Wednesday, September 28, 2011

Fast Food Review: Popeyes Dip'n Chick'n

"Well I wish I was in New Orleans
I can see it in my dreams
Arm-in-arm down Burgundy
A bottle and my friends and me"
                               - Tom Waits

I miss New Orleans. I miss it tremendously. In the first eight years of my adult life I went there four times: in '98 on a road trip, in '00 for Mardi Gras, in '02 for my birthday, and in '04 for Jazz Fest. And I haven't been back since. In the summer of '05 I drove out to Minneapolis with a friend who was moving there. I had planned to rent a car and drive down the Great River Road to New Orleans, but my boss called and said he needed me to cut my vacation short by a few days, so I booked a flight home. I sat in the Minneapolis airport throwing back beers - I hate flying and always need a few before getting on the plane; I know you're not supposed to do that but I've never had a problem - when I watched the hurricane starting to destroy the city. Some of my friends have returned since then, but I never have.

I won't go into stories. Like Las Vegas anecdotes, there is nothing more interesting to you than your New Orleans stories and nothing more boring to other people. But let's just say I have dozens, all of them centered around beautifully brief sentences that I've only head once in my life:

"You alls don't have to go, but it gets pretty boring here after sunrise."

"If you go back to that bar, can you see if my snow globe and disposable cameras are still there?"

"'That elevator broken, use 'da one in the bar."

I could go on and on. I know I said I wouldn't go into stories but I will tell you a brief one about how I came to love Popeyes. In the first 24 years of my life I'd only been there once - my buddy Zach and I went to one in South Central L.A. (it was the closest one to where we lived at the time) to get some fried seafood to cure a hangover. I liked it but didn't love it.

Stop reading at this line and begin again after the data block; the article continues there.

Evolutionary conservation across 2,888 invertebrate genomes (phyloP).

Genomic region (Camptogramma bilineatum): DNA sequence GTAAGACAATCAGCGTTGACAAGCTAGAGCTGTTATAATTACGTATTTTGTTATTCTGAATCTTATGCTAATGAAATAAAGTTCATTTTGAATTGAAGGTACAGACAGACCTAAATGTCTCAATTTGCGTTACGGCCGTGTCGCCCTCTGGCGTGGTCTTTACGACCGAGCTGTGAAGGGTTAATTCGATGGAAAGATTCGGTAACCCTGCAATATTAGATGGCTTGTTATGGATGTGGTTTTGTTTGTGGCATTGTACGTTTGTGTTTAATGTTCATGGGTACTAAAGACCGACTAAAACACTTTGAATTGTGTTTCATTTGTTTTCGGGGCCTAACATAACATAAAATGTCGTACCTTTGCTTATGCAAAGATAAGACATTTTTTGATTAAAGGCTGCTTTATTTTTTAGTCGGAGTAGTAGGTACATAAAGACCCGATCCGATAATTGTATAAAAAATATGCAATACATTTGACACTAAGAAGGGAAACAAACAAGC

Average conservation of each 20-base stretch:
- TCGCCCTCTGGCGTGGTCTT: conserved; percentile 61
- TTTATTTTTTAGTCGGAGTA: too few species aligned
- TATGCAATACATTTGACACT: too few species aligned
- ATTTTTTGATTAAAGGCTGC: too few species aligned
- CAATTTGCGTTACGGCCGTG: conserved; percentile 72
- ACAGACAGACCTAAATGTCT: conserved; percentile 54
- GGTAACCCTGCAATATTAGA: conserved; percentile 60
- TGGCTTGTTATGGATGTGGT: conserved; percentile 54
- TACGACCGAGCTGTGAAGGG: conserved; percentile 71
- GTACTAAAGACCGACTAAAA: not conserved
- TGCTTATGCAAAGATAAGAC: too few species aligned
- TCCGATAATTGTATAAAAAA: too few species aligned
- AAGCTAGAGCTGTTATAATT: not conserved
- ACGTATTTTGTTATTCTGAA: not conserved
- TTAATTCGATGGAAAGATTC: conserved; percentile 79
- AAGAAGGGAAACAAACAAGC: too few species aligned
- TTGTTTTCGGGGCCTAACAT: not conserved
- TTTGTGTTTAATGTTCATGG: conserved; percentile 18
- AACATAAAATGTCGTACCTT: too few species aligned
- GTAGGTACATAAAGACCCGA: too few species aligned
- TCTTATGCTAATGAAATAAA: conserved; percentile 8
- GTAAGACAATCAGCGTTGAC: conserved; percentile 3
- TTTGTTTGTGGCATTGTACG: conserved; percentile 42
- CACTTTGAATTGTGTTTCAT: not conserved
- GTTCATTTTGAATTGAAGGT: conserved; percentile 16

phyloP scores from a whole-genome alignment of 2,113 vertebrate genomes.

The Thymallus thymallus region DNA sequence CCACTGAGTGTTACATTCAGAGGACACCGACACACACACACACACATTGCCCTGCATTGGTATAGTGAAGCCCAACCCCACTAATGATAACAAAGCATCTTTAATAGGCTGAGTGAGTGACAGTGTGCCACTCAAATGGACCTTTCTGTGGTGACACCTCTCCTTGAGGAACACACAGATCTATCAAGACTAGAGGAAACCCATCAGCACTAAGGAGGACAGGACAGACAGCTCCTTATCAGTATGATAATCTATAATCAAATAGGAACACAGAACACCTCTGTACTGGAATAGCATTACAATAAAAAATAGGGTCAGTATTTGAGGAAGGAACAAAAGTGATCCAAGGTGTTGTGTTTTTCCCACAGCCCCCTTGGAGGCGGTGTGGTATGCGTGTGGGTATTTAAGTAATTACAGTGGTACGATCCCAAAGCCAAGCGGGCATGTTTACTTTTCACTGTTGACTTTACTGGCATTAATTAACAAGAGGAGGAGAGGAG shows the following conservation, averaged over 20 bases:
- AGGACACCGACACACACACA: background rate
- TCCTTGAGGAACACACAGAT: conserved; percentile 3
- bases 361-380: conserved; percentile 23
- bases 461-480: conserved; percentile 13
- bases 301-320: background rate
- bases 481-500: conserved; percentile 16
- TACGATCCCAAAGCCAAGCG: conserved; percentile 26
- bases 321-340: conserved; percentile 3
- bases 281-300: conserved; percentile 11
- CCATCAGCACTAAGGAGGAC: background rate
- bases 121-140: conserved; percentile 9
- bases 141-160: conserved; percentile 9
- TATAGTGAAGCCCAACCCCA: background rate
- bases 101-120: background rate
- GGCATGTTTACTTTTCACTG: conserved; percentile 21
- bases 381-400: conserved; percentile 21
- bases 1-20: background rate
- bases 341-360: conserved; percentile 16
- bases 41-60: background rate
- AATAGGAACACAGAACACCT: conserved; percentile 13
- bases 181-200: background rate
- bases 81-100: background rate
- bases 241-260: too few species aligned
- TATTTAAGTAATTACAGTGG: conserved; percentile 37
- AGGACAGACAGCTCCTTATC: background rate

Two years later I was at Jazz Fest, in the Popeyes Blues Tent no less, waiting to hear the great, criminally-underrated Chris Smither. A very large man sat close to me and my friends Kevin and Hatcher. It was easy to tell that fried food was a big part of his life. But he was also very friendly, and he struck up a conversation with us. Upon learning that we were from the Los Angeles, he started running down the list of items at KFC and explaining why each comparable item at Popeyes was superior.

I would love at some point in my life to be as much of an expert on anything as this guy was on fast-food fried chicken.

Anyway, this guy was nice enough to stop talking once the music started, and I don't remember saying another word to him. But I was suddenly craving some Popeyes. Of course, I wasn't going to get Popeyes while I was on vacation in New Orleans - that would be like getting spending the night in Memphis and eating a barbecue sandwich for dinner at Applebee's. (Okay, bad example: I did that once.) So I waited until I got home from that trip, went to Popeyes for lunch one afternoon for the second time in my life... and I've been loyal to the place ever since.

And whenever I hear that they are coming out with a new promotion, I jump at the chance to try it. The newest item, Dip'n Chick'n, sounds quite similar to the Rip'n Chick'n that debuted in July. Right down to the silly apostrophes. But I don't care what a product is called, only how it tastes. I headed up to the Popeyes in Pasadena yesterday at lunch time.

It was a madhouse: there are arrows painted on the ground in the parking lot indicating which way you should drive. Nobody cared, it was a free-for-all. Inside it was hot and crowded. I ordered the food - $3.99 for the chicken and fries; I opted not to get a drink for one dollar more - and stood around to wait.

While I was waiting I noticed some wonderful news: Popeyes crawfish are returning soon. This made my day. You could have told me the Angels were going to include Wells and Abreu in a sign-and-trade for Albert Pujols and I would not have been this happy. (Well, that's a bit of an exaggeration.) I took a photo with my phone. After a few minutes, the girl behind the counter handed me a paper sack.

"I was going to eat it here," I said.

"I know," she replied, "but we are out of trays."

Okay, I thought. I'll just go eat in my car.

It didn't seem like there was very much chicken. I mean, it's hard to complain about a chicken/fry/biscuit combo that cost me $4.34... but Popeyes used to be a little more generous. (This is even more true with the crawfish every fall. I can't wait to see how diminished the order size is this year.)